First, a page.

U.S. Forces Still Taking Fight to Taliban in Afghanistan, Military Spokesman Says
By Steven Donald Smith
American Forces Press Service
WASHINGTON, Aug. 20, 2006 Two engagements with Taliban extremists in Afghanistan yesterday demonstrate that the U.S. continues to take the fight to the enemy, a U.S. military spokesman said today.
In the first engagement, three U.S. soldiers died and three others were wounded when a coalition combat patrol engaged a group of Taliban extremists with small-arms and artillery fire after being struck by a makeshift bomb yesterday.
Elsewhere, U.S. forces engaged about 150 extremists in a firefight that lasted nearly four hours in Uruzgan province. A U.S. airman died in this fight. Early reports indicate that the enemy suffered significant losses, officials said.
“These two incidents point out a few things,” said Army Col. Thomas Collins, a Combined Forces Command Afghanistan spokesman. “First, it makes clear that the United States will continue to maintain forces throughout this country, working closely with the Afghan National Security Forces in maintaining a counter-terrorism mission.”
The second point is that the U.S. is seeing an increase in Taliban activity because coalition operations are taking the fight to the extremists and placing pressure on their sanctuaries and disrupting their movements, he said.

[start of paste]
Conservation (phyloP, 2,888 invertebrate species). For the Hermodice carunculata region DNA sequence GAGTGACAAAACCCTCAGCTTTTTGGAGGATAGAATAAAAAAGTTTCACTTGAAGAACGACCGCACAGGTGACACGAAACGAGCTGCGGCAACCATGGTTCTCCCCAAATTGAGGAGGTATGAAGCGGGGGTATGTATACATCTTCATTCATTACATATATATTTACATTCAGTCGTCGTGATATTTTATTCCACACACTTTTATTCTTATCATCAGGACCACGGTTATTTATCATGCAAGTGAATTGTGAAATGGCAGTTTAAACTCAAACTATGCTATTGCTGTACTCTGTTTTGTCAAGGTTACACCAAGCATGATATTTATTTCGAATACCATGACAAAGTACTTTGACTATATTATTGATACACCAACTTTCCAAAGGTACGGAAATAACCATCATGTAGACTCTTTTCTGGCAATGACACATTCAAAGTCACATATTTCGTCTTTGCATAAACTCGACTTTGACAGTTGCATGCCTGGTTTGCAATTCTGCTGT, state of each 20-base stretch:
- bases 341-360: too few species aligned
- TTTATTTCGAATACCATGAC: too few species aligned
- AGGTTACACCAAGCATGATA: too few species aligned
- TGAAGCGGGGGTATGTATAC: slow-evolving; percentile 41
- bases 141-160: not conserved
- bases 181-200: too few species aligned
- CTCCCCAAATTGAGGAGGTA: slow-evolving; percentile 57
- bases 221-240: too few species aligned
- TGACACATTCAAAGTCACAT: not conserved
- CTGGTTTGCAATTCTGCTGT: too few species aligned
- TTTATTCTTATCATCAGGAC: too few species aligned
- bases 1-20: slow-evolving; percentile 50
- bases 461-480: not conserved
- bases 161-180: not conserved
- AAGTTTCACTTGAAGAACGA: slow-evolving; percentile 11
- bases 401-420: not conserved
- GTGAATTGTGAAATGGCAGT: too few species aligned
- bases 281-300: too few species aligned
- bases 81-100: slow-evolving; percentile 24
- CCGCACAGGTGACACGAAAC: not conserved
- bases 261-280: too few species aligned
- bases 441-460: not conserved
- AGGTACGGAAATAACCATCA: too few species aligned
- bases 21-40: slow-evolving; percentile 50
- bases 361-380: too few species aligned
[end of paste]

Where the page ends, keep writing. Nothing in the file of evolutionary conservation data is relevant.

“The enemy, of course, will contest this, and they are fighting back,” he said. “In the end, we will continue to push them back and reduce their ability to carry out further attacks all with a purpose of enabling the security Afghanistan needs to rebuild into a society where terrorists can’t flourish.”
About 1,000 members of the coalition are serving with NATO in the southern Afghanistan, primarily out of Kandahar Air Base providing logistics and aviation support, Collins said.
NATO eventually will take over command and control responsibility for all of Afghanistan, and a significant part of the NATO force will be U.S. troops, he said.
“Separate and distinct from the NATO mission, the United States has three of what we call enduring missions conducted under the authority of Operation Enduring Freedom,” he said. “One is to conduct counterterrorism operations anywhere in the country.”
The second mission is to help train and support the Afghan National Army, and the third is to contribute to the overall reconstruction going on throughout Afghanistan, he said.
Collins said Taliban fighters use insurgent techniques because they are not capable of engaging coalition forces in direct military operations. “It’s not like they are mounting an offensive that’s sweeping through the south,” he said. “There are these very localized attacks that give the impression of an offensive.”